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How to Avoid Burnout and Keep Going

How to Avoid Burnout and Keep Going

This is a guest post by Andrew Dumont via andrewdumont.me.

It was my first startup. I was 18 and we had just raised our first realfinancing round – $250,000 from a local angel group. A lot was riding on us, even though the scale seems minuscule in hindsight.

We had just upgraded from a basement to an actual office, and we were on top of the world. Numbers were rising and the team was growing, it felt like we were invincible. We were pushing hard, but it didn’t feel that way. We were fueled by constant adrenaline from the latest press hit and the signing of a big new customer. We didn’t need a break, we felt great. Better than great.

After the highest highs, the good times started to fade. We began burning a lot of cash and couldn’t stay on the path we were headed. The days got longer and the adrenaline bumps were few and far between. A fresh Red Bull only got us so far. The only way out was to push even harder, so we did. We were all topping 80 hour weeks. It just wasn’t sustainable.

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Eventually, I burnt out. Hard.

I remember coming home and curling up into a ball. I was so emotionally and physically exhausted, I couldn’t even move. My productivity was cut to nothing. The next day at the office, I found myself just staring into my computer, for hours. No movement, just staring.

I was shot.


It was a terrible feeling that took me months to shake out of. I guess I was a victim of my own immaturity. In the startup world, we push hard. It’s part of “the hustle” that we so commonly refer to. Thousands of people burn out each week, and I can assure you that number is very highly concentrated in the startup industry. So, how do we avoid it?

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Each person has their own limit, and I was completely oblivious to mine. I love to work, so spending countless hours in an office wasn’t crazy, it was normal. But burnout crept up on me, so I had to find a way to avoid it from happening again.

After much trial and error, I did, and here’s how I did it.

Morning Workouts

I start out each day with a workout. It doesn’t have to be long, and it doesn’t matter what kind of workout it is. Some days I run, other days I lift weights. The method is irrelevant, but doing something active each morning clears my mind and provides a fresh dose of endorphins that puts me in the right physical state for the rest of the day.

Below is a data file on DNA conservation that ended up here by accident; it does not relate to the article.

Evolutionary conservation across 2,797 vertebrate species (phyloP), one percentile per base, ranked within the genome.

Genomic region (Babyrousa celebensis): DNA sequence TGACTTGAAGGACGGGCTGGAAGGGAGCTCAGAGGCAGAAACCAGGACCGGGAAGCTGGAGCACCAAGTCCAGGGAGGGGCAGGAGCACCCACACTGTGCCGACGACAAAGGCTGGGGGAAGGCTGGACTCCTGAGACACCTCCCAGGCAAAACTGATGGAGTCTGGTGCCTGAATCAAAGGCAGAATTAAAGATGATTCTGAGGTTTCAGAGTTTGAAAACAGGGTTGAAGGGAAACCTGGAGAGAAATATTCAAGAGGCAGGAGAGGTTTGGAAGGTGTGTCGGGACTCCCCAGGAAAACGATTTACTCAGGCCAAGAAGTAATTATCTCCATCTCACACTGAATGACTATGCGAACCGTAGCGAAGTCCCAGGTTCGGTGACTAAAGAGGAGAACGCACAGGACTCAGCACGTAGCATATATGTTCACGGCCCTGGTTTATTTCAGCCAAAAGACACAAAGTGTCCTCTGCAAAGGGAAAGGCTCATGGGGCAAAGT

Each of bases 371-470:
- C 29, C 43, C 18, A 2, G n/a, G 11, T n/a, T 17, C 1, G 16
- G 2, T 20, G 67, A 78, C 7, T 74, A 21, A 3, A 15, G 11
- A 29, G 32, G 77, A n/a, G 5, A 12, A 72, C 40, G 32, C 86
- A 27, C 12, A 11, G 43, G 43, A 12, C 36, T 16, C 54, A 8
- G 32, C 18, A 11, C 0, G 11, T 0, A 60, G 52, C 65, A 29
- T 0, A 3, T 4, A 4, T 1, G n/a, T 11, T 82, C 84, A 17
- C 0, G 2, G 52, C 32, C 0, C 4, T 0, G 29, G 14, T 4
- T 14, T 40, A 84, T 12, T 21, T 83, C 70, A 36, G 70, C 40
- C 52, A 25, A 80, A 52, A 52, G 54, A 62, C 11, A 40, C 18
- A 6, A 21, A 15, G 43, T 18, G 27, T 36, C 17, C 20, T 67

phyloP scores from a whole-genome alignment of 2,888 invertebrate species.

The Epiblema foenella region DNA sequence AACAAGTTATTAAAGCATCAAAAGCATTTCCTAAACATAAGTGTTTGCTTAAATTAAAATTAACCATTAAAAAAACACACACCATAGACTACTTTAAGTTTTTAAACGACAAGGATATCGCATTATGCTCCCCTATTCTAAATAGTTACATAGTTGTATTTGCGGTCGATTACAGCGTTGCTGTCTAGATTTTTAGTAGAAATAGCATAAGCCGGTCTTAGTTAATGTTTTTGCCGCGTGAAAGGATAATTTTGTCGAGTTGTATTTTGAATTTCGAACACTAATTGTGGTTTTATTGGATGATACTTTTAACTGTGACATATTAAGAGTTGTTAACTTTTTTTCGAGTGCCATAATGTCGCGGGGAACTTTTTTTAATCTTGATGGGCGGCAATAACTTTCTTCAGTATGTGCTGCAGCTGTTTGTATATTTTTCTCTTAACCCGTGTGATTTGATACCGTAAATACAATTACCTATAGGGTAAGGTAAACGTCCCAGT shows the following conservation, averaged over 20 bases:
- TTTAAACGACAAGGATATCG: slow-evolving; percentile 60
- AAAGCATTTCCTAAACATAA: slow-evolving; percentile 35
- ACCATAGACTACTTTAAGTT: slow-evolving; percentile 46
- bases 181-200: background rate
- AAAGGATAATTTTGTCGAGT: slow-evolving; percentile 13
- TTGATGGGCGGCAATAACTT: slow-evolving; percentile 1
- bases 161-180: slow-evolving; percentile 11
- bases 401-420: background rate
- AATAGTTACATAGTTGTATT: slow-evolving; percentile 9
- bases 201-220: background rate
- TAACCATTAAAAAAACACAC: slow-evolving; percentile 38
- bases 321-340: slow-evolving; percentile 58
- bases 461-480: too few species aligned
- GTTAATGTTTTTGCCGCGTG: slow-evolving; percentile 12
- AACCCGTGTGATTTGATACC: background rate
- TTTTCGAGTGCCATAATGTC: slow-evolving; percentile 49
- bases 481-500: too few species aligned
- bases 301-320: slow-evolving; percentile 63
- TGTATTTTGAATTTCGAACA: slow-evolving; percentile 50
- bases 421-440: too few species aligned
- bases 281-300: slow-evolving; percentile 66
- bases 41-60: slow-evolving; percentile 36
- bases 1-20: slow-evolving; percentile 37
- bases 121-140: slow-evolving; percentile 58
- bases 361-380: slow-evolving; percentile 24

An Evening Walk

Evenings were tough for me, I wasn’t sure how to turn it off. Hence, the “Always On” blog title. I would come home and hop on my computer, right after leaving the office. It wasn’t that I needed to, it was habit. I didn’t have closure to my day, so I simply extended it. To help with this, I started going for walks each evening before heading home after work. Not long, just enough to digest the day and clear my mind.

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Fiction Reading

I was never a big fan of fiction. But there’s something about it that helps in avoiding burnout. Allowing your mind to think creatively and wander outside of your everyday routine can be extremely valuable. Each night before bed, I try to read a bit of fiction to remove myself from my traditional business mindset.

A Day A Week

The past few weeks, I felt myself getting close to burnout again, so I instituted a rule for myself. One day a week, work is off limits – answering email, writing a blog post – anything. For one day a week, it’s off limits. I tend to rotate between Saturdays and Sundays, but it’s completely up to your schedule. To ensure that I stick to it, I tend to save errands and personal obligations for the weekend, forcing myself into a schedule without work.

Intellectual Hobbies

I recently bought an espresso machine because I needed to nerd out on something other than work. Roasting coffee beans, playing with the granularity of the grind, steaming the milk, it’s all part of my new intellectual hobby. Whether it’s discovering the science of taking the perfect picture, mastering your golf-swing, or studying the art of roasting an espresso bean, we need intellectual hobbies outside of work to cleanse and stretch the mind.

Small Wins

So much of burnout is mental. In order to avoid physical burnout, you need to show your mind progression for all of the effort that you’re exerting. I’ve found that one way to do this is to set small and easily attainable goals that you can reach each day. This can be parsing down larger goals into smaller chunks or just going though the motion of checking-off completed operational tasks. Anything to show your mind progression towards a finish line can do wonders.

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A Healthy Diet

We all know that we’re supposed to eat well, but it’s especially true when you’re pushing yourself hard. Eating the right food can help extend your runway and give you the needed nutritional energy to stay strong.

Limiting Decisions

After reading this article in Vanity Fair on Obama, there was one piece that stuck out to me. As the author interviewed the president, he said “You’ll see I wear only gray or blue suits. I’m trying to pare down decisions. I don’t want to make decisions about what I’m eating or wearing. Because I have too many other decisions to make.” Making too many decisions about mundane details is a waste of a limited resource: your mental energy. Operationalizing decisions in your life that are less impactful (like the clothes you wear and the fruit you pair with your cereal) allows you to invest that energy elsewhere.